David Traggorth, representing the Cable Mills project, updated the Community Preservation Committee on some hopeful signs for the long-delayed endeavor.
Updated Oct. 18, 2013, at 1 p.m. with more information on the Cable Mills project and the meeting.
WILLIAMSTOWN, Mass. — The director of development for the owner of the Cable Mills complex told a town committee Thursday that the developer hopes to have shovels in the ground as early as this spring.
That is assuming that the Mitchell Properties gets the good news it anticipates from the commonwealth this November.
David Traggorth met with the town's Community Preservation Committee to give it an update on the long-delayed housing renovation and discuss some of the reasons why it has taken so long to get started.
The good news, Traggorth said, is that he and his employer, Bart Mitchell, are confident that it will have the final piece of its financing puzzle sometime next month. That is when the Department of Housing and Economic Development is expected to announce its next round of affordable housing resources and tax credits.
Mitchell Properties has applied to receive $1.3 million from the state program — one small but essential part of the $26 million it needs to create 61 units of housing, including 13 units of subsidized housing, at the historic mill site.
"Our [turn] is hopefully due this November," Traggorth said. "That's one of the key pieces we need to get this project going. ... In terms of our experience on all the other projects we've worked on — not only our experience but the experience of our peers."
The CPC asked for a meeting with Mitchell Properties in light of the fact that the town committed $1.525 million of Community Preservation Act funds to the Cable Mills project at the May 2007 Town Meeting. The committee hoped to impress upon the Boston developer how that long-term commitment might constrain the town in years ahead and get a status report on if and when the project might get under way.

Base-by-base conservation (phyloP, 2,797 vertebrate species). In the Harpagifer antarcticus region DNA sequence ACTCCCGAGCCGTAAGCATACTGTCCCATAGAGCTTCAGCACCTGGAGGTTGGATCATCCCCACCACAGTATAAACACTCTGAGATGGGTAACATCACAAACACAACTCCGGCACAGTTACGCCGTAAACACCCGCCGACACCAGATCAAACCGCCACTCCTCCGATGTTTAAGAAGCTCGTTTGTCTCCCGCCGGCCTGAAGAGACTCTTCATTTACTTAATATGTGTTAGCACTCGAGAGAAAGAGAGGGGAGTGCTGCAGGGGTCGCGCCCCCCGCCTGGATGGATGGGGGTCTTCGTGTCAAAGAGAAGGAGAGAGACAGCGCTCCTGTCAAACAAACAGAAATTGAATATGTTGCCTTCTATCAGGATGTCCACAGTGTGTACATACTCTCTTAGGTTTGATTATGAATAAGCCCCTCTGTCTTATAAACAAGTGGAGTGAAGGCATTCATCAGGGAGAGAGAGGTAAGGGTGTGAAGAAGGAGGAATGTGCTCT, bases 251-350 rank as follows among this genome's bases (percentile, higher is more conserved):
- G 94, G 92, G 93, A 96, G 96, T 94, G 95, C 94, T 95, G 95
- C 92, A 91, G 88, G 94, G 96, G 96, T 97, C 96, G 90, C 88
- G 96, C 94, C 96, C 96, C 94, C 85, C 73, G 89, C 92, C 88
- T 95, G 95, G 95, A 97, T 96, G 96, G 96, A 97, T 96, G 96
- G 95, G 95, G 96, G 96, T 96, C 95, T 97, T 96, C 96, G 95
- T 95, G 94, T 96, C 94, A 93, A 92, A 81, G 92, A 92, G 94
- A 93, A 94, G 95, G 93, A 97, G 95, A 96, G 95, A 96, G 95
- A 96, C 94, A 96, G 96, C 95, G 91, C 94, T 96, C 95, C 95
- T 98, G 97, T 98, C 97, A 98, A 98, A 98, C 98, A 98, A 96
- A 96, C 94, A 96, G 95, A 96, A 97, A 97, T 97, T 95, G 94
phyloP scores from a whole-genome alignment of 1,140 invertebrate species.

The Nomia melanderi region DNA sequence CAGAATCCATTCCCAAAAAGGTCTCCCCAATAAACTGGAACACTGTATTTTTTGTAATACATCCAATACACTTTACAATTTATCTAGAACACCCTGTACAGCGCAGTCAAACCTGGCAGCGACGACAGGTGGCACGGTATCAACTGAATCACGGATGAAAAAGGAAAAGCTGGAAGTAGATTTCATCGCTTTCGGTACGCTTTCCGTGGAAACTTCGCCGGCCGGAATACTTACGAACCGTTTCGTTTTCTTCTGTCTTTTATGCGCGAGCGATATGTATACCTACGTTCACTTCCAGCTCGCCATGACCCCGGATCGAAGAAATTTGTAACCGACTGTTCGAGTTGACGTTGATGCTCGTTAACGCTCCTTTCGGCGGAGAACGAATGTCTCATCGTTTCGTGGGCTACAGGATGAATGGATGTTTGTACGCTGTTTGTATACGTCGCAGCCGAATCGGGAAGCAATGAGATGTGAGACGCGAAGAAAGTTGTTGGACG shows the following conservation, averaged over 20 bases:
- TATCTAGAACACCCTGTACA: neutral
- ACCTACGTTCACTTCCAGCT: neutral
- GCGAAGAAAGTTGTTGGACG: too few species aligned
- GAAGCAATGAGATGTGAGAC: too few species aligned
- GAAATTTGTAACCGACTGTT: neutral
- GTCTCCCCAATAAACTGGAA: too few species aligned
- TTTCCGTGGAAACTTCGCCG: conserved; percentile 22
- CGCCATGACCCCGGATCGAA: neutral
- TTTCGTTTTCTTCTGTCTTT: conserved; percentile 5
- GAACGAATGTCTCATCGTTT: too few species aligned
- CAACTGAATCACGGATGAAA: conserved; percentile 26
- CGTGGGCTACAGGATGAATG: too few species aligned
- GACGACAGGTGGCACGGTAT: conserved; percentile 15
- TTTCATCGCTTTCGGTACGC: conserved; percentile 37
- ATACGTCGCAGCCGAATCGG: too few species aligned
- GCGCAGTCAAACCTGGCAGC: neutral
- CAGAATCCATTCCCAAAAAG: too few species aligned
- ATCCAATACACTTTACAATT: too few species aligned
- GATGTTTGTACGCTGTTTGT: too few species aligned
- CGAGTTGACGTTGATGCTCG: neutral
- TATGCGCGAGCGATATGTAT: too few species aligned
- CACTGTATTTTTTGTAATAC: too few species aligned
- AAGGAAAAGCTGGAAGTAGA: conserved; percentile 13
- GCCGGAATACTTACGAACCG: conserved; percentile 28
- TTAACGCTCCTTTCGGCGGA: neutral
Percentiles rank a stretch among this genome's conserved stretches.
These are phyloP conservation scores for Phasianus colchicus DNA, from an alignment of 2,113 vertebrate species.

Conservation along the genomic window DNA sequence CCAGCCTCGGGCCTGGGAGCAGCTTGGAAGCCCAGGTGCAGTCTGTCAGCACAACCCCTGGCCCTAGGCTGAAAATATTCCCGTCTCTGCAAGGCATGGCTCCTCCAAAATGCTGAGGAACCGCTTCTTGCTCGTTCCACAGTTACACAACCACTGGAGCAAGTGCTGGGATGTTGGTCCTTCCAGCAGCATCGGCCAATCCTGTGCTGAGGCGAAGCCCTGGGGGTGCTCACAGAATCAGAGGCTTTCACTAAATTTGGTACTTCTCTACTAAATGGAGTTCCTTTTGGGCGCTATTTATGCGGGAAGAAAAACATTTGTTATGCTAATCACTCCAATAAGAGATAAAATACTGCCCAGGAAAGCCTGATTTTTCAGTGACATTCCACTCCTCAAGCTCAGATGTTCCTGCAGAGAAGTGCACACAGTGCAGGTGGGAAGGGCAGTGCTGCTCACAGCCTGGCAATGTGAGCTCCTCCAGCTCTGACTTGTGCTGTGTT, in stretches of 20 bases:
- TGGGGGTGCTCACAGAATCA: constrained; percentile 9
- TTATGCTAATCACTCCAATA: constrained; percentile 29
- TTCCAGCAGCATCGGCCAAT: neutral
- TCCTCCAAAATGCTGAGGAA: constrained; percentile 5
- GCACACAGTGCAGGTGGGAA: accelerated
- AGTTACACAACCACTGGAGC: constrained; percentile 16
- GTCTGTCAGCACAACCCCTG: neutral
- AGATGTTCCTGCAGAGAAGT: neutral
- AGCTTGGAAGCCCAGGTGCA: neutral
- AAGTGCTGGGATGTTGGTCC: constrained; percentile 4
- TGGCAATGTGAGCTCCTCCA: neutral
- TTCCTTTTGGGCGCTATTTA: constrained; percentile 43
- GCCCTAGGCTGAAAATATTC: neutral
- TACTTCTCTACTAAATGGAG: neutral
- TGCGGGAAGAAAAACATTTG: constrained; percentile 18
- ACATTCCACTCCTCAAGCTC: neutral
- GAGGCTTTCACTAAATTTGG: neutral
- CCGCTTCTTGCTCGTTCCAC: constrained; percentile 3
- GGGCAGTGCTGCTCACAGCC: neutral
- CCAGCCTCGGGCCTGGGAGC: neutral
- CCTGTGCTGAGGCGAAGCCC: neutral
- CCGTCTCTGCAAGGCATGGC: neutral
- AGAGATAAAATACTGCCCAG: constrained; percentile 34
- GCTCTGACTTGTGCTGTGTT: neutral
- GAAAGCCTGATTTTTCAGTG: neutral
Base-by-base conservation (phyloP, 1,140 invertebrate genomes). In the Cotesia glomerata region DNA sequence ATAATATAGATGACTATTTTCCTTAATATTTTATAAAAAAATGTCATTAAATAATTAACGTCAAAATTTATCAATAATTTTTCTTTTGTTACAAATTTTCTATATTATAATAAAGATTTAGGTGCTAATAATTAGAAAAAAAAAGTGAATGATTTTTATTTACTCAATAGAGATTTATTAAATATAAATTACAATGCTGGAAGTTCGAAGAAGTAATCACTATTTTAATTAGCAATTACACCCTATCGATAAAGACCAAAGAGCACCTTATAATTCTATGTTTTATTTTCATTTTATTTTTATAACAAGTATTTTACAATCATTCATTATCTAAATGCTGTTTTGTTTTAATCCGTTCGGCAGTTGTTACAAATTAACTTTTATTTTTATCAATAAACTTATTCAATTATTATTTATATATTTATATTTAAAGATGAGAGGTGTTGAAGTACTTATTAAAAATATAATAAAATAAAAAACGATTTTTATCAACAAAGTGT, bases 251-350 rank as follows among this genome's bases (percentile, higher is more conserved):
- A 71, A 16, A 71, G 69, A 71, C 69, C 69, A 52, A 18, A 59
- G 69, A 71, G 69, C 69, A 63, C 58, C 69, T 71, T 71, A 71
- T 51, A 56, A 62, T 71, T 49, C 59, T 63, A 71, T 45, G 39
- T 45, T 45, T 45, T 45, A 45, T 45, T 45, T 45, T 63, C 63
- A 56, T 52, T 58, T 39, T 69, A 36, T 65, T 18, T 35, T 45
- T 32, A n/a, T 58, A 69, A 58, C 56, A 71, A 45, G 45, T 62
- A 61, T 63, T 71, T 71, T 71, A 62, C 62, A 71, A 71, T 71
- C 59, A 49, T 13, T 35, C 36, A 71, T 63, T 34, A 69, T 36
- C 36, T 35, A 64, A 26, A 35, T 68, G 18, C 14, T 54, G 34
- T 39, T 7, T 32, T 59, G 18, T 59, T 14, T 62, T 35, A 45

Traggorth thanked the town for its patience and expressed Mitchell Properties' continued commitment to bring the project to fruition.
And a member of the CPC was in turn able to give Traggorth some good news to take back to Boston.
"When [Undersecretary for Housing and Community Development] Aaron Gornstein was here in late summer
... I told him there's a risk because this money was tied up, this CPA money was tied up for six years, that people were getting uneasy about hearing, 'Next spring, next spring, next spring' and thinking about reversing that commitment," Selectmen Chairwoman and CPC member Jane Allen said. "His words to us were, 'Please hang in there. This project is going to happen.' "
Traggorth welcomed that bit of information
"He's the undersecretary, he's the best source you can have," Traggorth said. "He has a huge say on the recommendation to Secretary [Gregory] Bialecki and the governor."
But a few more recommendations cannot hurt, so Traggorth recommended that town boards and committees and even private citizens call state officials and Sen. Benjamin Downing, D-Pittsfield, to let them know how important the project is. Downing is strong supporter of the Cable Mills project, but an extra phone call from constiuents is never a bad thing, Traggorth said.
"They award projects on their merit," Traggorth said. "No one says this project doesn't merit these resoruces, but it doesn't hurt to remind them ... there's a town that supports it. It's one thing to have Bart [Mitchell] and David [Traggorth] telling them. If it comes from you, in that setting, it's a100 times better."
Traggorth said if Mitchell Properties gets the news it hopes for next month from the state, it could start work on the project in the spring with a 12- to 13-month timeline for completion. Phase 1 of the project calls for 61 rental units in the three existing brick buildings plus a riverwalk. Phase 2 would call for townhouses along the river, but that new construction would not involve any of the CPA funds.
According to Town Manager Peter Fohlin, the remaining $1.375 of the town's commitment to the project (a portion was spent in 2009) would be paid in a lump sum to Mitchell Properties from a bond that would be paid off by the town — using CPA funds — for a period of, perhaps 20, years. Under the scenario of a 20-year bond, the town's payment would be a little less than $150,000 per year, a figure that would eat up more than half the $266,000 the CPC allocates each year.